People with type 2 diabetes can significantly lower their blood sugar with an exercise program that combines aerobics and weight lifting, a study reports.
While that regimen is already recommended for Type 2 diabetes, researchers say the study, published in The Journal of the American Medical Association, offers some of the best evidence to date that a combined program offers greater benefits than aerobics or weight lifting alone.
“We can now look at individuals with diabetes right in the face and tell them, ‘This is the best exercise prescription for you,' ” said the lead author, Dr. Timothy S. Church, director of preventive medicine research at Pennington Biomedical Research Center at Louisiana State University.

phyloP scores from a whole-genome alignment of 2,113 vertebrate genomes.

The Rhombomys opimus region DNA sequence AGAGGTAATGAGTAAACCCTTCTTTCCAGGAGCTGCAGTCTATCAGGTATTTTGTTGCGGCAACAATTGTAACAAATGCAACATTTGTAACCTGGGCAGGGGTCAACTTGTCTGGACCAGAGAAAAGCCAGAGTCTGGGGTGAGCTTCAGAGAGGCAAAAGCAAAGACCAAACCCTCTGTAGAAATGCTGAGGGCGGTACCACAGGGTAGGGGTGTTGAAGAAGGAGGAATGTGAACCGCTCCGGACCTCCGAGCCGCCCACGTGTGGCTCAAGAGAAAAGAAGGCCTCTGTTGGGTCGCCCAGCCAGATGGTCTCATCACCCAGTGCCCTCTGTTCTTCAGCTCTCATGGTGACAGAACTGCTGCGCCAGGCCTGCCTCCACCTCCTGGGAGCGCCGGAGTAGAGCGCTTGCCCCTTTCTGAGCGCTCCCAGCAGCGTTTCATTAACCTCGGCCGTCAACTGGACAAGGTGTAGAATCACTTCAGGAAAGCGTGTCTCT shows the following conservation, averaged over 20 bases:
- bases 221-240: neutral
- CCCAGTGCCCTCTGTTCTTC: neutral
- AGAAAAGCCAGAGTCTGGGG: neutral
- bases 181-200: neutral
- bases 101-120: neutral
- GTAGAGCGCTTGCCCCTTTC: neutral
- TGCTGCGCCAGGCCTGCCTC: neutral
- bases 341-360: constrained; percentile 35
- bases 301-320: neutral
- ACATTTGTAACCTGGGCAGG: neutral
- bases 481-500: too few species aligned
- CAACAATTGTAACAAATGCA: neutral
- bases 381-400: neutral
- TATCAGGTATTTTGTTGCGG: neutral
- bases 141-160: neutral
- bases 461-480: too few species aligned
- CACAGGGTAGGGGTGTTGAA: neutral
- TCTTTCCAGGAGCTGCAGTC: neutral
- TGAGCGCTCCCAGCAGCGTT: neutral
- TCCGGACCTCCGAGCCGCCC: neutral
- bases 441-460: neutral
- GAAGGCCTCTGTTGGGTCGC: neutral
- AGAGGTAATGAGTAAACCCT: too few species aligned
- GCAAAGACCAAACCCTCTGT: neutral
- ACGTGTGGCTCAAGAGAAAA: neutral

The study randomly divided 262 inactive people with Type 2 diabetes into four groups — 73 assigned to resistance training three days a week, 72 to aerobic exercise, 76 to the combination and 41 to a non-exercise comparison group. The study was notable in that almost half the participants were not white, and 63 percent were women. After nine months, participants who did the combination training lowered their blood level of the glucose marker HbA1c to 7.3 percent from 7.7 percent, on average, a drop that corresponds to a significantly reduced risk of heart disease, Dr. Church said.
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